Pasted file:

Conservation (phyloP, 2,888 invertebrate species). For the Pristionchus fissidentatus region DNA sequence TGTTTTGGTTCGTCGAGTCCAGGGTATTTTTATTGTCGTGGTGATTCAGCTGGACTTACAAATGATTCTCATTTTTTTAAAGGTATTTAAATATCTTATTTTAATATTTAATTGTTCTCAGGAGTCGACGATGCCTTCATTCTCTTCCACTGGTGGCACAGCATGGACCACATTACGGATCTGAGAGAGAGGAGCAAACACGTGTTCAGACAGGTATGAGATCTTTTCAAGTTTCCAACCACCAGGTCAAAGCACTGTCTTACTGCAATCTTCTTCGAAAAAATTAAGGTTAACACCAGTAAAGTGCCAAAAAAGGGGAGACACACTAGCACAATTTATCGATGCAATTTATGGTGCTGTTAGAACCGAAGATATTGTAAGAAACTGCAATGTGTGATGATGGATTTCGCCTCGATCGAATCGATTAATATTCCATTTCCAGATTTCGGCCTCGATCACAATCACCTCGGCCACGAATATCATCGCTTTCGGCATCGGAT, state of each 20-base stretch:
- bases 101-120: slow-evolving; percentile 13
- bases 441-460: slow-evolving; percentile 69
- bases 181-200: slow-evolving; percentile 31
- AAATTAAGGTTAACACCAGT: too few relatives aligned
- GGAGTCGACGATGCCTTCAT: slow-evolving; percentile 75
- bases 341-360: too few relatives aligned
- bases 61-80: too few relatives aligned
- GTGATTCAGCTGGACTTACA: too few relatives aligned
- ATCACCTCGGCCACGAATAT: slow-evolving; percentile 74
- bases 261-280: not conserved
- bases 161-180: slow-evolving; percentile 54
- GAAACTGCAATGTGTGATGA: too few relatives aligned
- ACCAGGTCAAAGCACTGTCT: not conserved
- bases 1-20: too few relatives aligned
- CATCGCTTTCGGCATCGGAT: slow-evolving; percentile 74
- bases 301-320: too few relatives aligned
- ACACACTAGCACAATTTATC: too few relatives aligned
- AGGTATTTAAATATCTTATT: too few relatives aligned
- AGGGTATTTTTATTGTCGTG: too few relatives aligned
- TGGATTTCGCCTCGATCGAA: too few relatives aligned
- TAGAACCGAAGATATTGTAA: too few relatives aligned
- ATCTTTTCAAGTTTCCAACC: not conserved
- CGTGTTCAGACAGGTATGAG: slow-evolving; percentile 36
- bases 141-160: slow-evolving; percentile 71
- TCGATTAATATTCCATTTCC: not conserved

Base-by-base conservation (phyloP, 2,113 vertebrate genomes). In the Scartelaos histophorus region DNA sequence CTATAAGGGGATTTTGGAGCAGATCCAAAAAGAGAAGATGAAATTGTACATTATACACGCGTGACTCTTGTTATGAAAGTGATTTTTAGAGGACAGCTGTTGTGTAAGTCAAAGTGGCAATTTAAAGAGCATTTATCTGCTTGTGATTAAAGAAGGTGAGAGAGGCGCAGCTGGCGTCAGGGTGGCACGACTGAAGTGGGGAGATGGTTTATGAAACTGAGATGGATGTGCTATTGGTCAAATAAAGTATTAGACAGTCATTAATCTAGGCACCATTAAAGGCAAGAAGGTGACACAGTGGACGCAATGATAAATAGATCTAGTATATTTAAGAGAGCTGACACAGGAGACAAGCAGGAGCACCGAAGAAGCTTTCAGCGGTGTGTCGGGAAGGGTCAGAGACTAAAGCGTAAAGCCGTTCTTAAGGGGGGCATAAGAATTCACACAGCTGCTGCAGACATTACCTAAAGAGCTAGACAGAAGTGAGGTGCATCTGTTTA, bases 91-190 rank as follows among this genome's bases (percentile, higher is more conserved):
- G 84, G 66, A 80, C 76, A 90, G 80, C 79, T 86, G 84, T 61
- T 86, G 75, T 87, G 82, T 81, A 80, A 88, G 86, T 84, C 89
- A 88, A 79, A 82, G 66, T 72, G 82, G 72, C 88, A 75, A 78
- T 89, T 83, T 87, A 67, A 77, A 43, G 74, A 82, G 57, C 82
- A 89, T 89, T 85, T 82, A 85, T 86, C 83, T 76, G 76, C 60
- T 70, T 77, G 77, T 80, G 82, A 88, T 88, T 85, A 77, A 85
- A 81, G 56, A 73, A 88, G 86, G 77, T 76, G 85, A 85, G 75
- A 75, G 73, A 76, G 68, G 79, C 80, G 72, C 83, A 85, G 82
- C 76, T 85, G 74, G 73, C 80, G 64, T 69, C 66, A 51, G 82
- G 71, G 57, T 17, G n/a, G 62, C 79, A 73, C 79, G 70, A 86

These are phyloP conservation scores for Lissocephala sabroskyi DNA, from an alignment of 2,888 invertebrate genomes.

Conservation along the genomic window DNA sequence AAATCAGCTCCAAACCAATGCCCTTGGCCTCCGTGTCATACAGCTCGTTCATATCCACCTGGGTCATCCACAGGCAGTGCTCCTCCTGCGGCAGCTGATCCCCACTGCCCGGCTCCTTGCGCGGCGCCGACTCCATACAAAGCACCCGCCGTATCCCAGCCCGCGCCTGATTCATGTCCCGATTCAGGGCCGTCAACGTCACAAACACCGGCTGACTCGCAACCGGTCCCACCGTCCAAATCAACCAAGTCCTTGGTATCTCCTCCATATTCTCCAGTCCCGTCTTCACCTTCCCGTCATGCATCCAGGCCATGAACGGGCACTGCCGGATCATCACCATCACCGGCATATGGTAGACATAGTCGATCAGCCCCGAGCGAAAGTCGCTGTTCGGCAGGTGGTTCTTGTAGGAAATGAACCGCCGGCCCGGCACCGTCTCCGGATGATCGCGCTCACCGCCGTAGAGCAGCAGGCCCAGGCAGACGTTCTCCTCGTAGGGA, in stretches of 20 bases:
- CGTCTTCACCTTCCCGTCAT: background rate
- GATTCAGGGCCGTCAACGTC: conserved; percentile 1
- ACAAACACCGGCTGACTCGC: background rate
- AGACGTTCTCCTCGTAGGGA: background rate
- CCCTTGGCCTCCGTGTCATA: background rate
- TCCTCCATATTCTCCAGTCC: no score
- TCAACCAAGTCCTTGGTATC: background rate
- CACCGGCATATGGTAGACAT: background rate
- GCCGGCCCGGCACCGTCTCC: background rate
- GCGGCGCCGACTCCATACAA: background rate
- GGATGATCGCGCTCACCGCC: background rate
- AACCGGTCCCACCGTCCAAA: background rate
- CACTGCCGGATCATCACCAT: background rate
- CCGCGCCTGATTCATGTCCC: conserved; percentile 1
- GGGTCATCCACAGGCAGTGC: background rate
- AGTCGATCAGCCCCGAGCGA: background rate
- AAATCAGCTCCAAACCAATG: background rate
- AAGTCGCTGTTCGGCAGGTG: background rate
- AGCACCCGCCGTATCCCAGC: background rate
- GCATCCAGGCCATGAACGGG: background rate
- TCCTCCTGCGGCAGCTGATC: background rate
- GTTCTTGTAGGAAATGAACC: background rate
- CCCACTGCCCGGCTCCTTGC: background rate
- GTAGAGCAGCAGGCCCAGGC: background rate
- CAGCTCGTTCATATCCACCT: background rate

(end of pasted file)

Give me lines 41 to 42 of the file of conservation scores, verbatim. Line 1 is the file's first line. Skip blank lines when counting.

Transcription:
- GATTCAGGGCCGTCAACGTC: conserved; percentile 1
- ACAAACACCGGCTGACTCGC: background rate